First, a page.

If arsenic in rice cereal concerns you, consider trying a different food for your babies. I have three little ones, and my first two I started with the traditional rice cereal blend. My third child? His first food was avocado. In fact, I never gave him rice cereal. Although it is traditional, it is not necessary. (Personal note: he is, by far, my most adventurous eater and still devours avocados.)

What to do about arsenic in rice?

Rinse. Thoroughly rinsing rice and cooking it in volumes of water five to six times that of the rice can reduce up to half of the arsenic content.

Choice. White rice has less arsenic than brown rice. If you are sensitive to arsenic or have had overexposure in the past, limit foods that may contain higher levels of arsenic. Watch out for additional rice products as ingredients (rice flour, rice bran).

Variety. The FDA says that there’s not enough arsenic in a serving of rice to cause short-term effects. What about a serving every day? What about long-term effects? Since we know rice contains arsenic and arsenic is toxic, limiting rice is a smart step. Don’t fear it, but practice variety. Switch up your grains.

Anti-Nutrients: Phytic Acid

Have you heard of phytic acid before? Phytic acid is a naturally occurring compound found in many foods…many natural, healthy foods. It’s an “antinutrient”, meaning that it prevents the absorption of good nutrients like iron, calcium, magnesium, and zinc. This is a dietary concern, but it is also a concern for dental and bone health, as mineral depletion weakens tooth enamel and bone density. Unexplained cavities? Phytic acid may be the culprit.

The relative amount of phytic acid in rice is not very high when compared to other foods, but it is still considered a “high phytic acid” food. Almonds contain up to 3.22% phytic acid. Brown rice contains up to 0.99%; white rice contains up to 0.60% phytic acid. Soaking the grain will help remove some of the phytic acid. However, removing it from brown rice is not as easy as removing it from other foods. Thankfully, other smart people have done the research for us. If you’re interested in removing phytic acid from your brown rice, here is a detailed explanation on how to do it most effectively.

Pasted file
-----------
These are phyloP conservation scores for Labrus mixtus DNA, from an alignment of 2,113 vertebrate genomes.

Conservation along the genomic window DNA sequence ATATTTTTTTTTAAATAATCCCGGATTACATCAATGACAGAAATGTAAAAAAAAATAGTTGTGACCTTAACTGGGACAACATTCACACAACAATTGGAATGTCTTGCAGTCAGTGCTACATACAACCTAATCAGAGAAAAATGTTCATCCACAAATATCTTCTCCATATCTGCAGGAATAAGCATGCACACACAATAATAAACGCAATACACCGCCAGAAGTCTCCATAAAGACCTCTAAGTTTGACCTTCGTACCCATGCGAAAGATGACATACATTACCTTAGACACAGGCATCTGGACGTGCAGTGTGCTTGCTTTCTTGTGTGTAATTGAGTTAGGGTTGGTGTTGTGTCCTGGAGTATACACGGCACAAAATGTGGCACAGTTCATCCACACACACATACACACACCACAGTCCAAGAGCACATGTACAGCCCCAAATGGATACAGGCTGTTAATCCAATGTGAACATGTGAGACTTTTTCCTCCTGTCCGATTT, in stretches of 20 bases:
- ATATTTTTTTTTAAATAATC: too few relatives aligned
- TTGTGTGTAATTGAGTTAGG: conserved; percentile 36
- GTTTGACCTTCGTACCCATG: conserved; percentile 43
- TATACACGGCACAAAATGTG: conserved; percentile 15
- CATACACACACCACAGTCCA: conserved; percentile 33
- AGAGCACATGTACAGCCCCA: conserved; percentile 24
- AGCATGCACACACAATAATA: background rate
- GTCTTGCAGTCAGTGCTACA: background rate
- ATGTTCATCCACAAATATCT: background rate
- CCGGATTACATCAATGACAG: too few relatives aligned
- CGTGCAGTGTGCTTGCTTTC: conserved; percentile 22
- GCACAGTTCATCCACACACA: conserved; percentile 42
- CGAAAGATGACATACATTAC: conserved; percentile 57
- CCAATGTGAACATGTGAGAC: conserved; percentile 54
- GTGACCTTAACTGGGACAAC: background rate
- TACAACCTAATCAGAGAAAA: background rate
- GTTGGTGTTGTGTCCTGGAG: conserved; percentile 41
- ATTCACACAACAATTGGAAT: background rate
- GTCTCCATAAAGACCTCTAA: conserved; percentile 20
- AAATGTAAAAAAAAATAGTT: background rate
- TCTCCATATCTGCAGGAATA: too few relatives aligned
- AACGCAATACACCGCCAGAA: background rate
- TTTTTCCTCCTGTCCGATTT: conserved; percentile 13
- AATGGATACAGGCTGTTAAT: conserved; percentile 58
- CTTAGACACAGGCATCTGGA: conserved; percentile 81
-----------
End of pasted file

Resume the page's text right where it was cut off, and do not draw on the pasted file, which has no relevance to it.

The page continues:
White Rice Processing

riceSome people say they prefer the taste of brown rice over white rice. Me? Not so much. I’ve always prefered white rice. So when our family’s food habits began to change, I wanted to learn how white rice is made and if it’s too processed to keep in my diet.

White rice is made when the outer layers of the rice grain, the bran and the germ, have been removed. These layers also contain a good bit of the nutrients (not all the nutrients) thiamine, niacin, and iron. Some rice manufacturers will supplement their rice by adding these nutrients back in, making “enriched rice”. If your rice has been enriched, it will be listed in the ingredients. Some white rices have been polished or coated with glucose and other materials.

Not all white rice is enriched or coated. The non-enriched, uncoated white rice I found in my pantry still contained 10% daily value of iron per ¼ cup serving, so non-enriched white rice is not completely devoid of nutrients. Have you checked your favorite rice? Research your brand and find out how they process their rice. If enriched grains and processed coatings concern you, rest assured there are plenty of other options on the store shelves.

What about organic rice?